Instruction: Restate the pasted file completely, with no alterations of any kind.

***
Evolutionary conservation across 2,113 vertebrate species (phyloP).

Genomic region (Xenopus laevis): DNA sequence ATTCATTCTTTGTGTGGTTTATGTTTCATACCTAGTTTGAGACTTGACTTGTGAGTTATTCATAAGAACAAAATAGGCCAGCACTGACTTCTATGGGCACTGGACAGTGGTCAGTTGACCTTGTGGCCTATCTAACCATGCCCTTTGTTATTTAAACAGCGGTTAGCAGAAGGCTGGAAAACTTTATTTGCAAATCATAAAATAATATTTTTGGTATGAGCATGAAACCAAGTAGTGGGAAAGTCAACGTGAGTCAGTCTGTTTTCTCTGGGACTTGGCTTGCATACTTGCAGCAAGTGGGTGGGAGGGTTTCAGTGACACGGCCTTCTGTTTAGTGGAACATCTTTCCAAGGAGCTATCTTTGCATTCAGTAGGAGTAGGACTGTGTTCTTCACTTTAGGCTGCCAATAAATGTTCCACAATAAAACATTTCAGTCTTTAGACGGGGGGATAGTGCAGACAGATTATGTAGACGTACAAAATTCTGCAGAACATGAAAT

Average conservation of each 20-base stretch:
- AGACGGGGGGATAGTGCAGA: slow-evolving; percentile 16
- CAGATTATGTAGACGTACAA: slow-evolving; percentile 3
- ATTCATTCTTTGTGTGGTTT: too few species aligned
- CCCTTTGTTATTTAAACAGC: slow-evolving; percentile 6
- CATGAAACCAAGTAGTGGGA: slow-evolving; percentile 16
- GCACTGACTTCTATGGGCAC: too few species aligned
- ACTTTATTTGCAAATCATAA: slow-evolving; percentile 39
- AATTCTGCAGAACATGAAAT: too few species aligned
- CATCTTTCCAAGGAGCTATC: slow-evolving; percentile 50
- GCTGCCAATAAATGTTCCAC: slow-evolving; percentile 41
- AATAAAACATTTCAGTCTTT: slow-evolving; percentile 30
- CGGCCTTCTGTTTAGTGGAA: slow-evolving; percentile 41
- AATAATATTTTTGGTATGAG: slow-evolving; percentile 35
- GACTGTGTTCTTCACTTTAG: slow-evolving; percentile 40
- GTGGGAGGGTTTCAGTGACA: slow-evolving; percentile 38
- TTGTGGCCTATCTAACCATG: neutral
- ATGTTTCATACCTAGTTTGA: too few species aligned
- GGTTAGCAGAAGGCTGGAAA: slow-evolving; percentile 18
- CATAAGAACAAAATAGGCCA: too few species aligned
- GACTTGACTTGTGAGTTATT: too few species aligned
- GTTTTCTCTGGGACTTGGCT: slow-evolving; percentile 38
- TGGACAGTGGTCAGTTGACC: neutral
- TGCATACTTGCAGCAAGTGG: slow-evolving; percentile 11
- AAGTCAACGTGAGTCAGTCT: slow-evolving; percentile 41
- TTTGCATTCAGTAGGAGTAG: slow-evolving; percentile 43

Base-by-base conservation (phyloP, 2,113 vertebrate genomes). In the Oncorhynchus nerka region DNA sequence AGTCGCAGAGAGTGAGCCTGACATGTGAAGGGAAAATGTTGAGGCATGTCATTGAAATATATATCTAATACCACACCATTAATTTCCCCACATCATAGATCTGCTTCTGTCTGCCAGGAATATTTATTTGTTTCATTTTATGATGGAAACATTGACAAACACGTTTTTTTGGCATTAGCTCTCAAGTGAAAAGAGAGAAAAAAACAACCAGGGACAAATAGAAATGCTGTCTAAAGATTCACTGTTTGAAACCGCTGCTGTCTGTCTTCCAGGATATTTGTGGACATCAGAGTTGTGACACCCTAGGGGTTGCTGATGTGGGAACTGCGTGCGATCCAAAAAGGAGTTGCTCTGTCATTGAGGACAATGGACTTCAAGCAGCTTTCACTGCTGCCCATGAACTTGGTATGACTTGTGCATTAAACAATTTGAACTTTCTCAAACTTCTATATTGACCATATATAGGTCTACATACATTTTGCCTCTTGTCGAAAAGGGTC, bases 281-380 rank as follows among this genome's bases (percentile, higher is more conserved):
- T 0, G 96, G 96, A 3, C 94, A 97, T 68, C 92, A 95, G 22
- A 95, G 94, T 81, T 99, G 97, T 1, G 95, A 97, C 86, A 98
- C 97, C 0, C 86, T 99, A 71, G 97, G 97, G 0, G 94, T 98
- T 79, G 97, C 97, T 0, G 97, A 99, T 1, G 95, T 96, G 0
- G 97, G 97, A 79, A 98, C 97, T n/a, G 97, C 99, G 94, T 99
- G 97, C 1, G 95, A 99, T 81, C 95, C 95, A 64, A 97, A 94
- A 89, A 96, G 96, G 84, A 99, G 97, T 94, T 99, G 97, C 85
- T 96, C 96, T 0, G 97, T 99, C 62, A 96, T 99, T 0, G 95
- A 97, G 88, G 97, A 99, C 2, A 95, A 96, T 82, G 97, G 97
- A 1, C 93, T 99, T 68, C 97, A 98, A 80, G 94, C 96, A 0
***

Evolutionary conservation across 2,113 vertebrate species (phyloP).

Genomic region (Xenopus laevis): DNA sequence ATTCATTCTTTGTGTGGTTTATGTTTCATACCTAGTTTGAGACTTGACTTGTGAGTTATTCATAAGAACAAAATAGGCCAGCACTGACTTCTATGGGCACTGGACAGTGGTCAGTTGACCTTGTGGCCTATCTAACCATGCCCTTTGTTATTTAAACAGCGGTTAGCAGAAGGCTGGAAAACTTTATTTGCAAATCATAAAATAATATTTTTGGTATGAGCATGAAACCAAGTAGTGGGAAAGTCAACGTGAGTCAGTCTGTTTTCTCTGGGACTTGGCTTGCATACTTGCAGCAAGTGGGTGGGAGGGTTTCAGTGACACGGCCTTCTGTTTAGTGGAACATCTTTCCAAGGAGCTATCTTTGCATTCAGTAGGAGTAGGACTGTGTTCTTCACTTTAGGCTGCCAATAAATGTTCCACAATAAAACATTTCAGTCTTTAGACGGGGGGATAGTGCAGACAGATTATGTAGACGTACAAAATTCTGCAGAACATGAAAT

Average conservation of each 20-base stretch:
- AGACGGGGGGATAGTGCAGA: slow-evolving; percentile 16
- CAGATTATGTAGACGTACAA: slow-evolving; percentile 3
- ATTCATTCTTTGTGTGGTTT: too few species aligned
- CCCTTTGTTATTTAAACAGC: slow-evolving; percentile 6
- CATGAAACCAAGTAGTGGGA: slow-evolving; percentile 16
- GCACTGACTTCTATGGGCAC: too few species aligned
- ACTTTATTTGCAAATCATAA: slow-evolving; percentile 39
- AATTCTGCAGAACATGAAAT: too few species aligned
- CATCTTTCCAAGGAGCTATC: slow-evolving; percentile 50
- GCTGCCAATAAATGTTCCAC: slow-evolving; percentile 41
- AATAAAACATTTCAGTCTTT: slow-evolving; percentile 30
- CGGCCTTCTGTTTAGTGGAA: slow-evolving; percentile 41
- AATAATATTTTTGGTATGAG: slow-evolving; percentile 35
- GACTGTGTTCTTCACTTTAG: slow-evolving; percentile 40
- GTGGGAGGGTTTCAGTGACA: slow-evolving; percentile 38
- TTGTGGCCTATCTAACCATG: neutral
- ATGTTTCATACCTAGTTTGA: too few species aligned
- GGTTAGCAGAAGGCTGGAAA: slow-evolving; percentile 18
- CATAAGAACAAAATAGGCCA: too few species aligned
- GACTTGACTTGTGAGTTATT: too few species aligned
- GTTTTCTCTGGGACTTGGCT: slow-evolving; percentile 38
- TGGACAGTGGTCAGTTGACC: neutral
- TGCATACTTGCAGCAAGTGG: slow-evolving; percentile 11
- AAGTCAACGTGAGTCAGTCT: slow-evolving; percentile 41
- TTTGCATTCAGTAGGAGTAG: slow-evolving; percentile 43

Base-by-base conservation (phyloP, 2,113 vertebrate genomes). In the Oncorhynchus nerka region DNA sequence AGTCGCAGAGAGTGAGCCTGACATGTGAAGGGAAAATGTTGAGGCATGTCATTGAAATATATATCTAATACCACACCATTAATTTCCCCACATCATAGATCTGCTTCTGTCTGCCAGGAATATTTATTTGTTTCATTTTATGATGGAAACATTGACAAACACGTTTTTTTGGCATTAGCTCTCAAGTGAAAAGAGAGAAAAAAACAACCAGGGACAAATAGAAATGCTGTCTAAAGATTCACTGTTTGAAACCGCTGCTGTCTGTCTTCCAGGATATTTGTGGACATCAGAGTTGTGACACCCTAGGGGTTGCTGATGTGGGAACTGCGTGCGATCCAAAAAGGAGTTGCTCTGTCATTGAGGACAATGGACTTCAAGCAGCTTTCACTGCTGCCCATGAACTTGGTATGACTTGTGCATTAAACAATTTGAACTTTCTCAAACTTCTATATTGACCATATATAGGTCTACATACATTTTGCCTCTTGTCGAAAAGGGTC, bases 281-380 rank as follows among this genome's bases (percentile, higher is more conserved):
- T 0, G 96, G 96, A 3, C 94, A 97, T 68, C 92, A 95, G 22
- A 95, G 94, T 81, T 99, G 97, T 1, G 95, A 97, C 86, A 98
- C 97, C 0, C 86, T 99, A 71, G 97, G 97, G 0, G 94, T 98
- T 79, G 97, C 97, T 0, G 97, A 99, T 1, G 95, T 96, G 0
- G 97, G 97, A 79, A 98, C 97, T n/a, G 97, C 99, G 94, T 99
- G 97, C 1, G 95, A 99, T 81, C 95, C 95, A 64, A 97, A 94
- A 89, A 96, G 96, G 84, A 99, G 97, T 94, T 99, G 97, C 85
- T 96, C 96, T 0, G 97, T 99, C 62, A 96, T 99, T 0, G 95
- A 97, G 88, G 97, A 99, C 2, A 95, A 96, T 82, G 97, G 97
- A 1, C 93, T 99, T 68, C 97, A 98, A 80, G 94, C 96, A 0